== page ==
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Calendar and Cultures
by Richard Alpert

Amherst Educational Publishing deals exclusively with multicultural and diversity educational and training materials. One of our publications is a Multicultural Resource Calendar that contains listings and descriptions of birthdays, historical/cultural events, days of religious observance, and days of special observance for over 35 cultural, religious, and other groups. Putting the Calendar together highlights how much a calendar is rooted in particular historical, cultural, and religious assumptions and perspectives.

The Gregorian Calendar, with the new year starting on January 1 with 12 months varying in length from 28-31 days, is the most familiar calendar to most of us. It reflects a universal agreement about how major components of time will be defined and allows for interaction and communication across every religious, cultural, political, and geographical boundary. It provides a framework that allows us for those interactions to behave as one community.

However, it is not the only calendar, nor even the primary one, that defines the year and the days to be observed and celebrated for many cultural, religious, and ethnic groups. In order to capture the important occasions for millions of Americans who belong to varied ethnic, religious, and cultural groups groups, it is necessary to use other calendars based on other assumptions both about how the components of time are defined and about what occasions are to be observed andcelebrated.

From the perspective of specific cultural and religious groups, the simple question about "what year is it?" and the critical components of that year becomes more complex. What year is September 1995 for an observant Jew, a Muslim, or for traditional Chinese, Vietamese, and Koreans. For the Jew, September 1,1995 is in year 5755 and on September 25, 1995 becomes year 5756.. For a a Muslim, September 1, 1995 is in year 1416 and does not become a new year until May 18, 1996. For Asian cultures that follow the Chinese lunar calendar, the new year does not begin on Januray 1, 1996 but on February 19, 1996 ( the Year of the Rat) and is not year 1995, but year 4694.

To make matters a little more complex, the answer to the question, "when does the year begin next year?" does not, as it does for those who follow only the Gregorian Calendar, have the same answer every year. Many cultural and relgious groups base their calendars on calculations of the phases of the moon or a combination of moon and solar calculations resulting in the days for particular events, such as the beginning of the year, moving each year. The beginning of the Chinese New Year, for example, can vary from mid-January to mid-Februrary of the Gregorian Calendar. Long-range planning that takes into account days of special meaning to many different cultural groups, therefore, becomes much more complex than simply consulting a perpetual Gregorian Calendar.

The ways in which the year is defined, moreover, can vary for ethnic groups as well. While the differences may not be as sharp, various ethnic groups in the United States may emphasize different dates as important to observe and celebrate. For example, Kwannza, which is more a cultural than religious occasion, has become as important, and to some more important, than Christmas for many African Americans and celebrating Martin Luthur King's Birthday has become the most significant day in the year for African American historical and cultural remembrance. Many Mexican Americans prefer to celebrate the traditional religious Day of the Dead holiday from the evening of October 31 through November 1 instead of Holloween.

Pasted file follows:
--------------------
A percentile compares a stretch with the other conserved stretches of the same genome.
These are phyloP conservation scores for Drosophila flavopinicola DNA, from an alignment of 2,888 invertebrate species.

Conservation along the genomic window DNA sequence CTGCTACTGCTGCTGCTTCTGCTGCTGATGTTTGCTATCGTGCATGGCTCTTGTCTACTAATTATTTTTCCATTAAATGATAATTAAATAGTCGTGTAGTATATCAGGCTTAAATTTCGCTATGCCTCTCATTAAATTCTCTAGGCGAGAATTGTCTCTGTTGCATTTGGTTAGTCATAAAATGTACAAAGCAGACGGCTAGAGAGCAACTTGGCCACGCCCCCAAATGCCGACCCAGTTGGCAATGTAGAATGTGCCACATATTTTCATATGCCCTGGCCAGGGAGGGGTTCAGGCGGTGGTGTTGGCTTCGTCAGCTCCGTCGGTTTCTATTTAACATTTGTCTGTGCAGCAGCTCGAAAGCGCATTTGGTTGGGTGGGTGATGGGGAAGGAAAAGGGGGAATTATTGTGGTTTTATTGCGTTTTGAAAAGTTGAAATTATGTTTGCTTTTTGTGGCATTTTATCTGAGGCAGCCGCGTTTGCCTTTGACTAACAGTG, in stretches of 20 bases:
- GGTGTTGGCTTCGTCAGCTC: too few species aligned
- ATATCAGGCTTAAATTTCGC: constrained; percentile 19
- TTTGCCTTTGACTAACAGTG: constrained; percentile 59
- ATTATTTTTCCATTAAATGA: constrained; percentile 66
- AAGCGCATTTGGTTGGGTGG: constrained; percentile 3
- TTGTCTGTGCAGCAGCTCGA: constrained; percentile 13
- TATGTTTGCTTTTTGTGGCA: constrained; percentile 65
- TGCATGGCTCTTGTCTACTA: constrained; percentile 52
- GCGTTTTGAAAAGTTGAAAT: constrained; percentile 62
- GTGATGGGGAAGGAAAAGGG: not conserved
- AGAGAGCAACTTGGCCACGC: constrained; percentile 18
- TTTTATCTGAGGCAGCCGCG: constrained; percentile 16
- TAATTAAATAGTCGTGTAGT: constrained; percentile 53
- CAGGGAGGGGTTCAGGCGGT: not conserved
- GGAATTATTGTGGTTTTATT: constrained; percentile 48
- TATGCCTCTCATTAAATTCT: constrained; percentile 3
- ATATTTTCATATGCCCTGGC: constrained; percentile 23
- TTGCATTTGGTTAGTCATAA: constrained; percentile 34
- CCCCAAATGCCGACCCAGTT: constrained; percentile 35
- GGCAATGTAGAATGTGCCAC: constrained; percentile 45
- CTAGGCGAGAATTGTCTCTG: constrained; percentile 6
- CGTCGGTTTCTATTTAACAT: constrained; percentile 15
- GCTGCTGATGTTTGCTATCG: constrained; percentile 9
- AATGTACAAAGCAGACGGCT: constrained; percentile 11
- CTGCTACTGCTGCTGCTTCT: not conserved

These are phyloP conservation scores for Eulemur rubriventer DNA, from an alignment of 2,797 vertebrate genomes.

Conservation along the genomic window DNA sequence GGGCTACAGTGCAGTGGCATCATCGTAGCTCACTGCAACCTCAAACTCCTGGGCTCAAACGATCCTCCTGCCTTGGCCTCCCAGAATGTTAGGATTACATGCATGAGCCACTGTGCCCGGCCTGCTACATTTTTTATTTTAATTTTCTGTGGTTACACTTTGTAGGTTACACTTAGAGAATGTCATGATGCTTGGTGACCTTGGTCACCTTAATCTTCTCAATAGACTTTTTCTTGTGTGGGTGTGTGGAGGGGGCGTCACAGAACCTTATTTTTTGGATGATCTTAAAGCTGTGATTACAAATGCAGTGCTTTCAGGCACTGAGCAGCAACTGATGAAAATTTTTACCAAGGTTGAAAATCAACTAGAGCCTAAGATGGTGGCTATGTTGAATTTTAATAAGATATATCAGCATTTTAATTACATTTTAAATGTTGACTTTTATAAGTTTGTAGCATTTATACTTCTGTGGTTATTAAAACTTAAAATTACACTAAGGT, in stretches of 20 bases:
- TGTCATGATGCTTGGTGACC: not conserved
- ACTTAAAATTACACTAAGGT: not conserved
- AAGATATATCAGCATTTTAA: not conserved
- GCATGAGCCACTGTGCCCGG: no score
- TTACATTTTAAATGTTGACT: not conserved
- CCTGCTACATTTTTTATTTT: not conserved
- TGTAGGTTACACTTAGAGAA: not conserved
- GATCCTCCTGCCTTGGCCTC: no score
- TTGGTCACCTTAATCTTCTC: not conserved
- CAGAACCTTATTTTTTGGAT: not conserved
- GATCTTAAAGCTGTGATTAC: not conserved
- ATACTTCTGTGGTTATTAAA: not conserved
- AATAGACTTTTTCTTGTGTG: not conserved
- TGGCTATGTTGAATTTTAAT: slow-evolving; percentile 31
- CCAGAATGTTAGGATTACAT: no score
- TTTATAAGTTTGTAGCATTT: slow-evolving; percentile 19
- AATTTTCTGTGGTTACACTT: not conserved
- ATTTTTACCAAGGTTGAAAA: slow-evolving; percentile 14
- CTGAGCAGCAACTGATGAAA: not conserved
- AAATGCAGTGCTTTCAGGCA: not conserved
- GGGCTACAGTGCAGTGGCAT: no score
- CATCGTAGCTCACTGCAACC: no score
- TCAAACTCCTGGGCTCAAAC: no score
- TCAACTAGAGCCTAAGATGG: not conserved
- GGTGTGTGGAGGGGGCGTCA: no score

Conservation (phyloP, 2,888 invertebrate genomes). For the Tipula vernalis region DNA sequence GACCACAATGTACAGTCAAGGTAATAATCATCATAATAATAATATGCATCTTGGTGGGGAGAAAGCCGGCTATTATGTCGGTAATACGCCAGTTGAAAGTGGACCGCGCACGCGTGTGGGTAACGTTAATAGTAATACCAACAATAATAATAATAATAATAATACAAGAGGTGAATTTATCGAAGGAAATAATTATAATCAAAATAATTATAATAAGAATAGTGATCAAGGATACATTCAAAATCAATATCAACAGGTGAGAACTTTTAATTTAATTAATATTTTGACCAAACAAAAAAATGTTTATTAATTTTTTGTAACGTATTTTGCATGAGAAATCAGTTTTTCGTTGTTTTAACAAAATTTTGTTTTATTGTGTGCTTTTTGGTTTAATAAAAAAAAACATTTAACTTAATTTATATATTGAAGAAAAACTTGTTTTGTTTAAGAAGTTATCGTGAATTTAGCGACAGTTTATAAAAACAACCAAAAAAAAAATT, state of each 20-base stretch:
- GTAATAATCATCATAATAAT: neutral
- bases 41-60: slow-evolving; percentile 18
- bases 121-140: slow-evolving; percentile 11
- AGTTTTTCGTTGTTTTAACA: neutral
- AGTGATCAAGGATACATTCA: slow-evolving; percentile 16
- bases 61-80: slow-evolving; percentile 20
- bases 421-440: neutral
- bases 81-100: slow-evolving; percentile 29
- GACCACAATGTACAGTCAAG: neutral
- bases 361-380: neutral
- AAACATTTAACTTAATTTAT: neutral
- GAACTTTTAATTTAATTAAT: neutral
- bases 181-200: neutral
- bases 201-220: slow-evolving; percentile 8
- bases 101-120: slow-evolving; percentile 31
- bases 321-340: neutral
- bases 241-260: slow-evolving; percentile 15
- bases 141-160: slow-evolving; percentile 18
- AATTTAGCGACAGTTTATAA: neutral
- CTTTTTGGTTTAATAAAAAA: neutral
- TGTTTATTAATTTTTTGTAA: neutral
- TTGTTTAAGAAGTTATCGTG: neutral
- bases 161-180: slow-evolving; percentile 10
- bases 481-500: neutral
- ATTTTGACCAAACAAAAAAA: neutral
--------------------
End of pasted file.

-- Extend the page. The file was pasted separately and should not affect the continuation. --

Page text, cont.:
For any individual, therefore, The calendar becomes a way of connecting to the particular ethnic, cultural, or religious group of which they are a part. For those not part of that group, understanding and knowing the calendar that defines the year and its critical days of demarcation for a particular group helps to provide a way of understanding and connecting with that group. This can happen in many ways.

When we are planning occasions as part of an organization, or in our everyday interactions, that involve people from varied cultural, ethnic, and religious backgrounds, we need to take account of what days are important from their perspective as well as from our own. This is not only important for practical reasons, but also helps to create the complex positive bonds of connection in an increasingly diverse society that maintains our common community while at the same time respecting and acknowledging the ways in which we are different.

In a somewhat more positive way, understanding the different calendars that shape time for different people helps us to make connections and share in the lives of those who differ from us. Just as wishing family, friends, and acquaintances a "happy new year" on January 1 is one of the social bonds that makes us one community, greeting those whose new year is celebrated on a different day, and perhaps at a very different time in the "Gregorian" year, is also a small, but significant step in creating common ties among the many different communities withinour society. In addition, being aware and supportive to others at those times during the year that have sigifigance to them can help to create those harmonious connections that make all relationships more positive, meaningful, and satisfying.

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